Hepatic transcription factors or nuclear receptors play major roles in maintaining lipid homeostasis under pathophysiological stress conditions14,22. To determine the molecular basis underlying the effects of PM2.5 exposure on modulating lipid homeostasis under the normal chow or HF diet, we examined expression of the major metabolic and inflammatory regulators that are functionally involved in FA oxidation, lipolysis, and anti-inflammation in the livers of mice under normal chow or the HF diet. Under the normal chow diet, inhalation exposure to PM2.5 significantly repressed expression of PPARγ, a major anti-inflammatory regulator, in mouse livers, as revealed by Western blot and qPCR analyses (Fig. 2A–C). Further, expression of PPARα, SIRT1 and ApoA4, the major hepatic regulators of FA oxidation and lipolysis in the liver, was also repressed by PM2.5 exposure. These data are consistent with the effect of PM2.5 exposure on promoting hepatic steatosis. In contrast, under the HF feeding condition, expression levels of PPARγ, PPARα, SIRT1, and ApoA4 in the livers of the PM2.5-exposed mice were higher than those in the FA-exposed mice (Fig. 2A–C). The up-regulation of the major hepatic metabolic regulators by PM2.5 exposure in HF-fed animals confirmed the effect of inhalation exposure to PM2.5 on relieving hepatic steatosis and hyperlipidemia caused by HF feeding.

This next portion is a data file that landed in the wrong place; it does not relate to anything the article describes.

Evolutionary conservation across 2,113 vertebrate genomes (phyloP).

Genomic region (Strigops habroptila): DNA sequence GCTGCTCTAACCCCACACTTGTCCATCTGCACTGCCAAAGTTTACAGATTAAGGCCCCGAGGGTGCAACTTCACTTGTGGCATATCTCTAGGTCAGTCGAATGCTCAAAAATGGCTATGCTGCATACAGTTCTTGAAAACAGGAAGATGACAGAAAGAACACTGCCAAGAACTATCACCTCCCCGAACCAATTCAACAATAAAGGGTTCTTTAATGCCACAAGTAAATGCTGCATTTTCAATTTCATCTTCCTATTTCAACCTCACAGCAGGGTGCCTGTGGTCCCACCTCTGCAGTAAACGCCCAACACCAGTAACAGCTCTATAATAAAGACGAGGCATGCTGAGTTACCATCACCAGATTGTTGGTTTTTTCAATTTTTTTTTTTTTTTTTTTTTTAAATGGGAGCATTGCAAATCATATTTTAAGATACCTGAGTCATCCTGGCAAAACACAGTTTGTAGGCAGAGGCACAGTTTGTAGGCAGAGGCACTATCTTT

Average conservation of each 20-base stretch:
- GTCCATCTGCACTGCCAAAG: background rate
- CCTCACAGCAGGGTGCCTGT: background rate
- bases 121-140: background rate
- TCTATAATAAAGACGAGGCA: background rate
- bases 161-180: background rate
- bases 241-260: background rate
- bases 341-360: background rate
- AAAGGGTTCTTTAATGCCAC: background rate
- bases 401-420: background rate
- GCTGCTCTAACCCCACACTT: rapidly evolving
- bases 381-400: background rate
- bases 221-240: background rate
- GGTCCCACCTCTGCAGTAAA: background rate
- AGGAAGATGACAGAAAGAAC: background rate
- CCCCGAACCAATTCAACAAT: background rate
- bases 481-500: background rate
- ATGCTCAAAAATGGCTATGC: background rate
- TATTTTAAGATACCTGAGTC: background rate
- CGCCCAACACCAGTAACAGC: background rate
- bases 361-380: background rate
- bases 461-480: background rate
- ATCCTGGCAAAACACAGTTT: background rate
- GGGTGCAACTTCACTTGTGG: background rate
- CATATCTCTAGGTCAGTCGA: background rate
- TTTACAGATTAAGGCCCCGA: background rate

Figure 2
Figure 2